Coding Assistance Start to Finish GitHub previews Copilot Workspace for end-to-end software development

May 8, 2024
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2 min read
GitHub Copilot Workspace preview

GitHub Copilot’s latest features are designed to help manage software development from plan to pull request. 

What’s new: GitHub unveiled a preview of Copilot Workspace, a generative development environment that’s designed to encompass entire projects. Users can sign up for a waitlist to gain access to Workspace until the preview ends. Afterward, Copilot Workspace will be available to subscribers to GitHub Copilot (which starts at $10 per month for individuals and $19 per month for businesses).

How it works: Copilot Workspace is based on GPT-4 Turbo and integrated with GitHub code repositories and libraries. Where GitHub Copilot previously generated code snippets and provided suggestions for editing code segments, Copilot Workspace integrates these tasks within a larger plan. 

  • Users begin by providing a known bug, feature request, or codebase and then prompting the system. For instance, a user can provide code for a simple Pong-style video game and request a feature, such as an automated opponent to play against.
  • Given the request, the system determines the current state of the codebase, then proposes goals the code will meet once the new feature has been implemented. For example, the system might propose, “the computer controls the left paddle automatically, allowing for a single-player game against the computer” and “the game mechanics and logic for the computer’s movement have been added to index.jsx.”
  • The goals function as a new prompt, spurring the system to plan intermediate steps to reach them. For instance, the revised plan might include, “add computer player logic for paddle 1 that blocks the ball 95% of the time” and “remove logic for player control of paddle 1.” 
  • Users can edit all of this before telling the system to carry out the plan. Afterward, the resulting code can be edited, previewed, shared, and subjected to new tests.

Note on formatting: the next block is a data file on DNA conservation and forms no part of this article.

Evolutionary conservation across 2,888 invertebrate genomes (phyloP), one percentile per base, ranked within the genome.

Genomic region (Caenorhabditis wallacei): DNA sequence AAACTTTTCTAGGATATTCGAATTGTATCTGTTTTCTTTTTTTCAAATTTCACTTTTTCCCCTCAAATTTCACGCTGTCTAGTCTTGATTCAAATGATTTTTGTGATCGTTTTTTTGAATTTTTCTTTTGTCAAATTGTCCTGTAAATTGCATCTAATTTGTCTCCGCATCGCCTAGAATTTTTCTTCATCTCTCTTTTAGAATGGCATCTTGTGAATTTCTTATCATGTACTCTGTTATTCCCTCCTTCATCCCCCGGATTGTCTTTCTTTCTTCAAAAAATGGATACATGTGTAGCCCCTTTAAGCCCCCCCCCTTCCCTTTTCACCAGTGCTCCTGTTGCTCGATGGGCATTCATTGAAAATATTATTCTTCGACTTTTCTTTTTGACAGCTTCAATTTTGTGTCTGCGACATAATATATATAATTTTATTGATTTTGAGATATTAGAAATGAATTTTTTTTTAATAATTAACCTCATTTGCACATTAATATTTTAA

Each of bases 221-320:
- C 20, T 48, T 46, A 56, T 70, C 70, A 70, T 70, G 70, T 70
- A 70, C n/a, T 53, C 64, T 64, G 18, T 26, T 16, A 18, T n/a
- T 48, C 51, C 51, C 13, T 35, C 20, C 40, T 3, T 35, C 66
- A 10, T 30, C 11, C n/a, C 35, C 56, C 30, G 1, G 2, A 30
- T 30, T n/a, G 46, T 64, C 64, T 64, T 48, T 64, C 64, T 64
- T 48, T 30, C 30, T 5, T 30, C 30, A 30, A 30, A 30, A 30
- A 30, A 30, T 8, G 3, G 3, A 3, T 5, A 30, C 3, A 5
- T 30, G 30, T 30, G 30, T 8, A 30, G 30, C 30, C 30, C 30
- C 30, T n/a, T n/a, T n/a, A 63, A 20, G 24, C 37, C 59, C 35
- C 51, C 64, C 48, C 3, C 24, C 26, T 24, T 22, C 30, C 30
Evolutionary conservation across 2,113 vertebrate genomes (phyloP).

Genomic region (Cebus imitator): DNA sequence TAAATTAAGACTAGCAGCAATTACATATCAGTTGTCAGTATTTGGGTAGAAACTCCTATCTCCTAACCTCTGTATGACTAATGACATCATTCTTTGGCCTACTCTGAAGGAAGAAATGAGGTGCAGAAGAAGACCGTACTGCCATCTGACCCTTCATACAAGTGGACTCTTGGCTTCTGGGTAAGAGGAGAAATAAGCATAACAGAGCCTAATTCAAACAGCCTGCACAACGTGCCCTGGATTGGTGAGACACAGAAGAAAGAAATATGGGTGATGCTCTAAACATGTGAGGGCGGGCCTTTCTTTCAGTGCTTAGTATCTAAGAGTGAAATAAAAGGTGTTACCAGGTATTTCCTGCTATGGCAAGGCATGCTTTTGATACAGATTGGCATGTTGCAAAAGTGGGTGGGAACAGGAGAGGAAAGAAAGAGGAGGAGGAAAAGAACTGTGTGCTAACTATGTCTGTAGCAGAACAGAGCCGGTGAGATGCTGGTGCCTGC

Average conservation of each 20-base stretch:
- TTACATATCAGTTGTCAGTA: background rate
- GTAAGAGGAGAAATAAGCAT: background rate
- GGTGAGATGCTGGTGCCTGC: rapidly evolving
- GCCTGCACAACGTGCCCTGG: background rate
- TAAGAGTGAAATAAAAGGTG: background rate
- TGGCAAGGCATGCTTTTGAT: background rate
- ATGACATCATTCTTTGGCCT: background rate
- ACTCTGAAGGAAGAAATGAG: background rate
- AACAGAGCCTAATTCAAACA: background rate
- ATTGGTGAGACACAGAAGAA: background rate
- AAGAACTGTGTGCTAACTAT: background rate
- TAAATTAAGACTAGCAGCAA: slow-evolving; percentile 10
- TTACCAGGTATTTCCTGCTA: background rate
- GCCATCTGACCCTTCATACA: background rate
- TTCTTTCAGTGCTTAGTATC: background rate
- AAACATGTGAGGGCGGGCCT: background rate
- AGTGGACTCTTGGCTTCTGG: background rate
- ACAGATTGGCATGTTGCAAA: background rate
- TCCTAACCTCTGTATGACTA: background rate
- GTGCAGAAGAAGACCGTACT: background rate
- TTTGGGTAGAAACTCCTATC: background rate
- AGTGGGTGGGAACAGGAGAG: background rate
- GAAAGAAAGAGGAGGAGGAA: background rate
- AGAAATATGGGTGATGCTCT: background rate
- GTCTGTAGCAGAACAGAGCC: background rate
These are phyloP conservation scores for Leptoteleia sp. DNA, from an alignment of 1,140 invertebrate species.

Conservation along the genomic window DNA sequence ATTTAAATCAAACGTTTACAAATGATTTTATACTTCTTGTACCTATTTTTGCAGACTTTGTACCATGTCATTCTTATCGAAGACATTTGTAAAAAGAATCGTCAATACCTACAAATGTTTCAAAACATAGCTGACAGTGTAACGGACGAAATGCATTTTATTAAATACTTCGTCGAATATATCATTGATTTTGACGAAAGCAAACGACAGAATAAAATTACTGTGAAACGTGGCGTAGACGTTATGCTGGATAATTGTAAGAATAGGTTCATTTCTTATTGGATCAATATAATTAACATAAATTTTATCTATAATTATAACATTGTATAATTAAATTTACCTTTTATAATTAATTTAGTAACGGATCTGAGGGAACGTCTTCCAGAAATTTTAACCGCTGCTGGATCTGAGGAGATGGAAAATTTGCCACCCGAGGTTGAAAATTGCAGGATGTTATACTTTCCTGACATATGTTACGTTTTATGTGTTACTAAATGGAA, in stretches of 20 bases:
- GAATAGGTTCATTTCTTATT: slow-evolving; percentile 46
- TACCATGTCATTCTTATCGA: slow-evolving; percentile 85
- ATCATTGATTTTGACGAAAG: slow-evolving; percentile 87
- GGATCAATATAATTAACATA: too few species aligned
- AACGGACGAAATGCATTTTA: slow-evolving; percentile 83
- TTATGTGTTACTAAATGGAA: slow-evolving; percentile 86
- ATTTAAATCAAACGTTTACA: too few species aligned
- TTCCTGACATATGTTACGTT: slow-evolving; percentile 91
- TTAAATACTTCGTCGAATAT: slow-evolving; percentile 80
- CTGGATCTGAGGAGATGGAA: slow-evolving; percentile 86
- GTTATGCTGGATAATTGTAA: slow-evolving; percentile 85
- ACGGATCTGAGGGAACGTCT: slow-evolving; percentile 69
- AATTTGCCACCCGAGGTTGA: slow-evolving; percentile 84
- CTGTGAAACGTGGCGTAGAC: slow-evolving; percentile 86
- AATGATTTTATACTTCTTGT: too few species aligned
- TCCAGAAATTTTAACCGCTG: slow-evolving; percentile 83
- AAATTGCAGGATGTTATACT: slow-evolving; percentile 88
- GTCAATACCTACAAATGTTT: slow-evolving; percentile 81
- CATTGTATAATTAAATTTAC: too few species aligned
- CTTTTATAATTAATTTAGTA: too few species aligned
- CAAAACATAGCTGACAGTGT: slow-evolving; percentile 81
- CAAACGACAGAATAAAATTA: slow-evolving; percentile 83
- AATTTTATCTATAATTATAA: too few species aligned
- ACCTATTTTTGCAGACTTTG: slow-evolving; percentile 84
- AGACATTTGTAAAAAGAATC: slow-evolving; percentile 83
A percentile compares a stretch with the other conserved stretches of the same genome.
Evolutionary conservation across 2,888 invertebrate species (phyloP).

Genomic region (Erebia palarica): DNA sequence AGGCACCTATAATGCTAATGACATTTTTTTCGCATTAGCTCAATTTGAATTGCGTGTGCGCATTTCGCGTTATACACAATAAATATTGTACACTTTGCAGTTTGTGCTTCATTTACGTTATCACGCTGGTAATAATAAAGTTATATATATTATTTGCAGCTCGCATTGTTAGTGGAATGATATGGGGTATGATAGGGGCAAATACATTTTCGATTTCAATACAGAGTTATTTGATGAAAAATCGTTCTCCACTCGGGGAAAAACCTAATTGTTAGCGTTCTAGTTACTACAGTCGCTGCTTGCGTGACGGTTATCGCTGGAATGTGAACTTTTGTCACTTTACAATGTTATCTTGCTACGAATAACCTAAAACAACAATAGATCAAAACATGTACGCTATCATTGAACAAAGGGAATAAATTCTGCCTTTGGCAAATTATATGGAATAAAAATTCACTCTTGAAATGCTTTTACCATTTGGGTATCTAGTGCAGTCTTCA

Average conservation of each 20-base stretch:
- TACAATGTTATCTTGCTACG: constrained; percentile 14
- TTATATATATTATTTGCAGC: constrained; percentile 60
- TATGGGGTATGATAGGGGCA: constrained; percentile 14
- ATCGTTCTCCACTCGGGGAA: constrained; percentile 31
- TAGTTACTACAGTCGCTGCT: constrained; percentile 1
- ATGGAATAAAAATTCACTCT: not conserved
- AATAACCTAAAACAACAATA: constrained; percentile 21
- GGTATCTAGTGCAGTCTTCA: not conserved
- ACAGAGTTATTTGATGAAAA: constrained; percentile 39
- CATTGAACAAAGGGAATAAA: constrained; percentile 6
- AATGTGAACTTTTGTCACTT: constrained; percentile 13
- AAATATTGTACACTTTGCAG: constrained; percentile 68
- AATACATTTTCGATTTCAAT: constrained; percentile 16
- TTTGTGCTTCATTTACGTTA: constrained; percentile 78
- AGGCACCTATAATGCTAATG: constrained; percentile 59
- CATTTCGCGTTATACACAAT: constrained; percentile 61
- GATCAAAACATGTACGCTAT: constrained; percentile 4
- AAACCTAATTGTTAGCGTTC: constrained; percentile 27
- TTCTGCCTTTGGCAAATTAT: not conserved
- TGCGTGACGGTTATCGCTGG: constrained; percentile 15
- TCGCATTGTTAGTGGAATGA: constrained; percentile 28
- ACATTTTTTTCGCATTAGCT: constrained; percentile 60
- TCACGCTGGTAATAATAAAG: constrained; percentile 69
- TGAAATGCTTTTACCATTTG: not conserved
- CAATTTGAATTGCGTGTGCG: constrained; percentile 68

• Once the code has passed the tests, users can upload it directly to GitHub as a pull request or fork in the code repository or library.

Yes, but: Initial users noted that Copilot Workspace is best at solving straightforward, well defined problems and struggles with more complex ones. Choices can be difficult to unwind later on, and the system is slower than simpler AI coding assistants. 

Behind the news: Generative coding assistants quickly have become central tools for software development. Copilot has attracted 1.3 million paid subscribers as of April 2024, including 50,000 businesses. Amazon’s Q Developer (formerly CodeWhisperer), Google’s Gemini Code Assist (formerly Duet AI), and Cursor offer coding companions that integrate with or fork popular integrated development environments like Microsoft’s VSCode. On the frontier are agentic tools that plan and carry out complex, multi-step coding tasks.

Why it matters: Copilot Workspace attempts to extend Copilot’s code-completion and chat capabilities to a wider swath of the software development cycle. Simpler coding assistants have been shown to boost productivity markedly. Bringing natural-language prompting to tasks like planning, testing, and reading documentation is a natural step.

We’re thinking: There are many ways to use AI in coding. To learn about a few more, check out our short course, “Pair Programming With a Large Language Model,” taught by Google AI advocate Laurence Moroney.


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